Now when we see a man so strong and yet so yielding—the writer moreover of letters which shew an intellect at once very vigorous and very subtle (not to say more of them), and when we know that there was no amount of hardship, pain, and indignity, which he did not bear and count as gain in the service of Jesus Christ; when we also remember that he continued thus for all the known years of his life after his conversion, can we think that that conversion could have been the result of anything even approaching to caprice? Or again, is it likely that it could have been due to contact with the hallucinations of his despised and hated enemies? Paul the Christian appears to be the same sort of man in most respects as Paul the Jew, yet can we imagine Paul the Christian as being converted from Christianity to some other creed, by the infection of hallucinations? On the contrary, no man would more quickly have come to the bottom of them, and assigned them to diabolical agency. What then can that thing have been, which wrenched the strong and able man from all that had the greatest hold upon him, and fixed him for the rest of his life as the most self-sacrificing champion of Christianity? In answer to this question we might say, that it is of no great importance how the change was made, inasmuch as the fact of its having been made at all is sufficiently pregnant. Nevertheless it will be interesting to follow Strauss in his remarks upon the account given in the Acts, and I am bound to add that I think he has made out his case. Strange! that he should have failed to see that the evidences in support of the Resurrection are incalculably strengthened by his having done so. How short-sighted is mere ingenuity! And how weak and cowardly are they who shut their eyes to facts because they happen to come from an opponent!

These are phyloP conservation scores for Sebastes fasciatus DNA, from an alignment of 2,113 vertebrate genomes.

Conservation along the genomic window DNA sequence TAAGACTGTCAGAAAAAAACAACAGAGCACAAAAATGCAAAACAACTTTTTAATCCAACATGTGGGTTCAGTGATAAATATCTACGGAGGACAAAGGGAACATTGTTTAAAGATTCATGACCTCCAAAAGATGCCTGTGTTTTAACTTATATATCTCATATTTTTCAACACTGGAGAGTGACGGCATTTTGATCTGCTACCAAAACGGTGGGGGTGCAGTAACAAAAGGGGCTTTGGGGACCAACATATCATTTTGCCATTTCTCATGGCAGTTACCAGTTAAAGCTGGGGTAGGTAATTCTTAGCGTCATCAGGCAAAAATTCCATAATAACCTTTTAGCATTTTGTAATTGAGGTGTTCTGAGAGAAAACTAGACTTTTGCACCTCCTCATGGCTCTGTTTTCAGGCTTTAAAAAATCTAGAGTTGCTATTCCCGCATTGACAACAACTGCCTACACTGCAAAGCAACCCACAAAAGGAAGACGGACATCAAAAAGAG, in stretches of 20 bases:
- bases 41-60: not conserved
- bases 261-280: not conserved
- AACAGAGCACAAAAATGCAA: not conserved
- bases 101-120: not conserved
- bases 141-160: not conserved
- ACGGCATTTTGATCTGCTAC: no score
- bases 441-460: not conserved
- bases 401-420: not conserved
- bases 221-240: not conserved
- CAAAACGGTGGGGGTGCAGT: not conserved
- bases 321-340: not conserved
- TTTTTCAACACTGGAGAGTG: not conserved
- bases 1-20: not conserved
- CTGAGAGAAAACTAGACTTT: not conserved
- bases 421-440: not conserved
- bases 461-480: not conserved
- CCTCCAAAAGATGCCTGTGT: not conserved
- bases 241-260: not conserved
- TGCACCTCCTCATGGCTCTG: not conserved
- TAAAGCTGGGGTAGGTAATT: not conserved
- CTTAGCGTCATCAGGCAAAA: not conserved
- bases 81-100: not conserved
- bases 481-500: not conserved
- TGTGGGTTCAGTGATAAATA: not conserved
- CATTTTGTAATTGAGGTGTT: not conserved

Strauss, however, writes as follows:- "That we are not bound to the individual features of the account in the Acts is shewn by comparing it with the substance of the statement twice repeated in the language of Paul himself: for there we find that the author's own account is not accurate, and that he attributed no importance to a few variations more or less. Not only is it said on one occasion that the attendants stood dumb-foundered: on another that they fell with Paul to the ground; on one occasion that they heard the voice but saw no one; on another that they saw the light but did not hear the voice of him who spoke with Paul: but also the speech of Jesus himself, in the third repetition, gets the well known addition about "kicking against the pricks," to say nothing of the fact that the appointment to the Apostleship of the Gentiles, which according to the two earlier accounts was made partly by Ananias, partly on the occasion of a subsequent vision in the Temple at Jerusalem, is in this last account incorporated in the speech of Jesus. There is no occasion to derive the three accounts of this occurrence in the Acts from different sources, and even in this case one must suppose that the author of the Acts must have remarked and reconciled the discrepancies; that he did not do so, or rather that without following his own earlier narrative he repeated it in an arbitrary form, proves to us how careless the New Testament writers are about details of this kind, important as they are to one who strives after strict historical accuracy.